Beatriz Lemos, Thiago de Paula Souza and Diane Lima, curators of the 3rd edition of Frestas - Trienal de Artes
Beatriz Lemos, Thiago de Paula Souza and Diane Lima are the curators of the 3rd edition of Frestas - Trienal de Artes, organized by Sesc Sorocaba. Photo: Indiara Duarte

O second day of the International Seminar ARTE!Brasileiros, on October 9 (watch), began with a conversation with the curatorial team of the 3rd edition of Frestas – Trienal de Artes. Organized by Sesc-SP, based on the Sorocaba unit, the SCHEDULE continuum brings local artists closer to regional and international productions, establishing a dialogue between social issues specific to the Brazilian context and reflections from the global sphere.

In this edition, the curatorial team is formed by Beatriz Lemos, Diane Lima and Thiago de Paula Souza, who participated in the seminar. Right at the beginning of her speech, Diane pointed out that, being a collective curatorship, two key points are triggered: the negotiations and the contradictions that constitute the curatorial process. Being three non-white curators, they realized the existing abyss in representation and chose to think about the negotiations and contradictions within these representative and identity policies. “We have a scenario in Brazil where to see us here today would be in the category not of the art of the possible, as the theme of the seminar proposes, but of the art of the impossible, and this crosses our curatorship”, said Diane.

With the title the river is a serpent, this edition of the Triennale brings together cosmologies and cosmovisions “that do not only pass through economic and social spheres, which support a collection of Afro-indigenous, native and ancestral knowledge and thoughts”, says the curator. For the trio, "the river is a serpent it is not a topic, but a cosmovision interested in gathering and presenting the lessons learned so far”, explains Diane.

Between negotiations and contradictions

Beatriz Lemos points out that the lessons learned began with the understanding of the soil of Sorocaba, where Frestas would be installed. For this, they held listening meetings in the city and created a dialogue with artists, producers, managers and educators. “It was from there that we realized that our starting points would be the territory and education”, she explains.

Diane Lima, Beatriz Lemos and Thiago de Paula Souza, curators of Frestas, in the Serra da Capivara National Park, in Piauí
During the curatorial trip, the trio visited the Serra da Capivara National Park, in Piauí. Photo: Personal archive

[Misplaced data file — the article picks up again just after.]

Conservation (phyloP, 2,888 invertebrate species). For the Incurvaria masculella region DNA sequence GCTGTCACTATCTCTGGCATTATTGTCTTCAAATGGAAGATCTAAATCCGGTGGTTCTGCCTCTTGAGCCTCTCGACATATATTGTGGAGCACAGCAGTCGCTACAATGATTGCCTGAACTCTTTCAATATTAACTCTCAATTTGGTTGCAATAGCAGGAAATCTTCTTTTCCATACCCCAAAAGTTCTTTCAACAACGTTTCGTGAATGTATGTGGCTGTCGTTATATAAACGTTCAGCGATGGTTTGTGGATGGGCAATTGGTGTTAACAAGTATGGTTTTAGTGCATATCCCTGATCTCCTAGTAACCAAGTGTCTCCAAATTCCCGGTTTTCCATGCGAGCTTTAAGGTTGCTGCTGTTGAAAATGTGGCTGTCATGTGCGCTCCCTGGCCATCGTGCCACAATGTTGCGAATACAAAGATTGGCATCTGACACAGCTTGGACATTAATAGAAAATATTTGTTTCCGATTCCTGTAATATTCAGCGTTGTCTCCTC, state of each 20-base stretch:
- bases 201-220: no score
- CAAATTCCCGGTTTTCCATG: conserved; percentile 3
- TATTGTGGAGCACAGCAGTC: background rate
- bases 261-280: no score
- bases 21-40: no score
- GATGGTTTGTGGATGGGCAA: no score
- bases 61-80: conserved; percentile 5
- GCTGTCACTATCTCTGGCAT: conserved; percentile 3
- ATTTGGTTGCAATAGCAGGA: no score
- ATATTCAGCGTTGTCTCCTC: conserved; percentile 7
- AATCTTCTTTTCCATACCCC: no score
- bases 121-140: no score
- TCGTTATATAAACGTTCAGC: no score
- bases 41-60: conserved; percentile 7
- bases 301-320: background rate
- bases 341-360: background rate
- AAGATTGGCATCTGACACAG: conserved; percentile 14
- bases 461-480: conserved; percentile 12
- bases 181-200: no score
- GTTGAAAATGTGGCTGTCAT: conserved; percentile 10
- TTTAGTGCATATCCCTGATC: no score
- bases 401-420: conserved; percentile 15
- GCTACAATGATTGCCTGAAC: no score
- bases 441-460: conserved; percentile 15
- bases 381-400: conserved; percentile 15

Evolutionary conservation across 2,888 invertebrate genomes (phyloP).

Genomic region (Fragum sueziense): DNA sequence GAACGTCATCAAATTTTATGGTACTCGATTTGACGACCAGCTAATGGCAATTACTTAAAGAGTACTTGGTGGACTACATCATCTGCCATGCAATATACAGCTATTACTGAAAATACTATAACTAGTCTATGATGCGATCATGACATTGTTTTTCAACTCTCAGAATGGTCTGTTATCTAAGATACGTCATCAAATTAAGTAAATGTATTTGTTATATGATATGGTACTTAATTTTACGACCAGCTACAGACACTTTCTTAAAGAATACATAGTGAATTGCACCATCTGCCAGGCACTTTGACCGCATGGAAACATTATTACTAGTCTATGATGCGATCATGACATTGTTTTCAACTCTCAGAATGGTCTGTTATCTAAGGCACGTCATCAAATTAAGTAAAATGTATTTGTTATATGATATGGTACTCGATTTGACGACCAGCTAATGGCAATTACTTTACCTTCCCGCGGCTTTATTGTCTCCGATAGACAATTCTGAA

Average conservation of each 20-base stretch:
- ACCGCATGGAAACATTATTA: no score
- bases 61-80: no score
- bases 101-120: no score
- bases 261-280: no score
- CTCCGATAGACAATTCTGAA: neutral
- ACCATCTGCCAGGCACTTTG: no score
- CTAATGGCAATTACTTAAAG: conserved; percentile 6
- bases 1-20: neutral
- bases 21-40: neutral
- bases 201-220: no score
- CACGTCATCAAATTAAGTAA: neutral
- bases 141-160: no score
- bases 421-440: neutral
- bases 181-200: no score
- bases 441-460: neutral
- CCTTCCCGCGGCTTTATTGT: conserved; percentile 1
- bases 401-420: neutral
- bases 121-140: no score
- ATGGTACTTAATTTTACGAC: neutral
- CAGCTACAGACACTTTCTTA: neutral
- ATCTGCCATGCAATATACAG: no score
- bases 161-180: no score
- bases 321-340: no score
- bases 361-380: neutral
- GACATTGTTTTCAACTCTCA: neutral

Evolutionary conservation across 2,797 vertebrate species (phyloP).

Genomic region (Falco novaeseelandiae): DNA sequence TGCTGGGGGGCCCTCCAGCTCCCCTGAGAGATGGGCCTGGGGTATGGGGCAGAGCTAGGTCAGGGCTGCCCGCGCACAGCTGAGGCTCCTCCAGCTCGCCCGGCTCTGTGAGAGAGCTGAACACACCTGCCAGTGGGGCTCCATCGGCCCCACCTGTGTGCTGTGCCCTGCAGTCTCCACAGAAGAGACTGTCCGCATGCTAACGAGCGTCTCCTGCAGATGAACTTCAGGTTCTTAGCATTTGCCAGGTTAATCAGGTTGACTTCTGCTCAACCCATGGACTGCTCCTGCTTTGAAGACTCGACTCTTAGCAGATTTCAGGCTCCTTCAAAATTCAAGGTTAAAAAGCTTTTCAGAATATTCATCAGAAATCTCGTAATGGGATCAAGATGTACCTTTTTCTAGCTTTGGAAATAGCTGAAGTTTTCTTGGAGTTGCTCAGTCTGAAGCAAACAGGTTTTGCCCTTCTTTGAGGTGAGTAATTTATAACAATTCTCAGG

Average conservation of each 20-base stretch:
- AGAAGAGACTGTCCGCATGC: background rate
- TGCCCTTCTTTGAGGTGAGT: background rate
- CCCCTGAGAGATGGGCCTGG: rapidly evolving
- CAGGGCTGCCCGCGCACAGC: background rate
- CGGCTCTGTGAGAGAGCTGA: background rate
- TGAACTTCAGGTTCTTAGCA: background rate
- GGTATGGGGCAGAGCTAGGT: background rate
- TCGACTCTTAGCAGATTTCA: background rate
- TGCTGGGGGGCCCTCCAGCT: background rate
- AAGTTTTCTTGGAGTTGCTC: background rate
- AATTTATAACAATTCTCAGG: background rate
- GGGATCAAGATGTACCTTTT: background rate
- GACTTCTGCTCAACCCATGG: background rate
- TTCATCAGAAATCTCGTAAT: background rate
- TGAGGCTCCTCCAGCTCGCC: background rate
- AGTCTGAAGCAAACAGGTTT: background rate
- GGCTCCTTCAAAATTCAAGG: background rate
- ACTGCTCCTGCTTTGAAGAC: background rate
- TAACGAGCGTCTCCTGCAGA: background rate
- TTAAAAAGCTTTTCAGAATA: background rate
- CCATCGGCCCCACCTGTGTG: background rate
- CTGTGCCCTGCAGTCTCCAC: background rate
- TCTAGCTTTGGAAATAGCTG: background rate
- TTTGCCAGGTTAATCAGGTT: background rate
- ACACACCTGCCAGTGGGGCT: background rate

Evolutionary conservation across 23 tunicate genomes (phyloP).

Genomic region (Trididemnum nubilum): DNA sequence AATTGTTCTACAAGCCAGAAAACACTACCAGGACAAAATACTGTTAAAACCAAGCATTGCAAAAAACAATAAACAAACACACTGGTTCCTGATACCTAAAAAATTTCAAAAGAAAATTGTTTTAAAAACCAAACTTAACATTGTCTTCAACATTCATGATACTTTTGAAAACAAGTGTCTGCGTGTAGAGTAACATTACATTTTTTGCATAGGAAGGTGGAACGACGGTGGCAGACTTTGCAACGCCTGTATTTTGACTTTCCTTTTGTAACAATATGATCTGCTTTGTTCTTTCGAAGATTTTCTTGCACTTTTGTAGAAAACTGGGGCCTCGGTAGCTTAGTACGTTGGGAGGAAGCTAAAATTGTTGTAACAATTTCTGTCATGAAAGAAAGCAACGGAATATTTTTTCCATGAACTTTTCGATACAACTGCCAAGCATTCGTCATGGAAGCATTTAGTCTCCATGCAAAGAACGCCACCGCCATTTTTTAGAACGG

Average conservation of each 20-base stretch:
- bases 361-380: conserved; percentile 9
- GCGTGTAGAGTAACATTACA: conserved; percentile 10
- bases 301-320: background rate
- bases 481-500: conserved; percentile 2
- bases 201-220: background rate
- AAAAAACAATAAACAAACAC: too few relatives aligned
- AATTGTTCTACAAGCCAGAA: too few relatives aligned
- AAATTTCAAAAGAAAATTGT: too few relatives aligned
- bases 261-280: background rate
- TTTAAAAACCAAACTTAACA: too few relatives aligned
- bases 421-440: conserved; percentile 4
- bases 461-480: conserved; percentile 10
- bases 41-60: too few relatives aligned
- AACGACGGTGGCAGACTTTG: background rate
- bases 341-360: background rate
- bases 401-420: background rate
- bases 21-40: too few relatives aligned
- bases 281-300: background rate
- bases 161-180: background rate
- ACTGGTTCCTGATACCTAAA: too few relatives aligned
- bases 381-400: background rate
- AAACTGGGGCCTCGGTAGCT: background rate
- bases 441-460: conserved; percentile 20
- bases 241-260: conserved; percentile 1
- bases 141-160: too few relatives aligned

In order to expand these negotiations and understand other narratives of Brazil, in addition to their own knowledge and repertoires, the trio embarked on a trip across the country. “The most important thing for us was to build a collective journey, so that from this body in movement and in conflict with other territories we could create this curatorial body”, says Beatriz.

They made an initial two-month route through locations in the North and Northeast. Thus, they came into contact with the local logic of the art circuits and the sociability of these specific regions. “We sought to understand in different ways the grandeur of these natures and how the strategies of environmental crimes operated”, he says. For Beatriz, this would be the way to understand how large private initiatives affect traditional, quilombola and indigenous communities in the regions, through environmental racism. This, in turn, consists of “practices, historically legitimized, that nullify a fruition of pleasure and contact of environmental means to black, indigenous, non-white and migrant communities”, explains Beatriz. To which Diane adds: “In fact, artistic practices and their expressions are tools to overcome these natural collapses that we have been experiencing”.

For Thiago, understanding this scenario was essential, as a way of building a curatorial practice that “seeks collaboration as an ethical way of imagining the world in another way; to ask how contemporary art can help us to develop a slightly less brutal horizon in which violence does not shape our existences”.

To maintain this idea, they sought “curatorial experiments in dialogue with artists whose life and practice are directly connected with colonial violence, without contributing to the assimilation of these practices”, explains the curator.

When the river takes the form of a serpent

In his speech, Thiago explained that, in the second half of 2020, the trio is developing a study program, based on meetings with a group of 15 artists. Comprised of training activities, it aims to encourage radical educational practices and, at the same time, encourage policies of redistribution and access to art. In addition to this program, there are free online actions open to the public, such as courses, seminars, lectures, editorial launches, film and video screenings and a teacher training program.

The result of Frestas is different from what was thought at the beginning, as the edition was prepared in a pre-pandemic world. However, the situation seemed to intensify the message that the curatorship intended to convey. “The pandemic not only reveals the obscenity of the country's racial and class structures, but also the obscenity in the sense of what the art system has always tried to hide”, explains Diane. For her, the global situation did not prevent, but at certain points even reinforced, an important question of this thought: What does it mean to be a dissident and racialized body within the contemporary art circuit, which has always made our knowledge invisible and subordinated? And it is this question that The river is the serpent intends to reflect.

Interested? Watch the full conversation with Frestas curators at the VI International Seminar: in defense of nature and culture – the art of the possible by clicking here.

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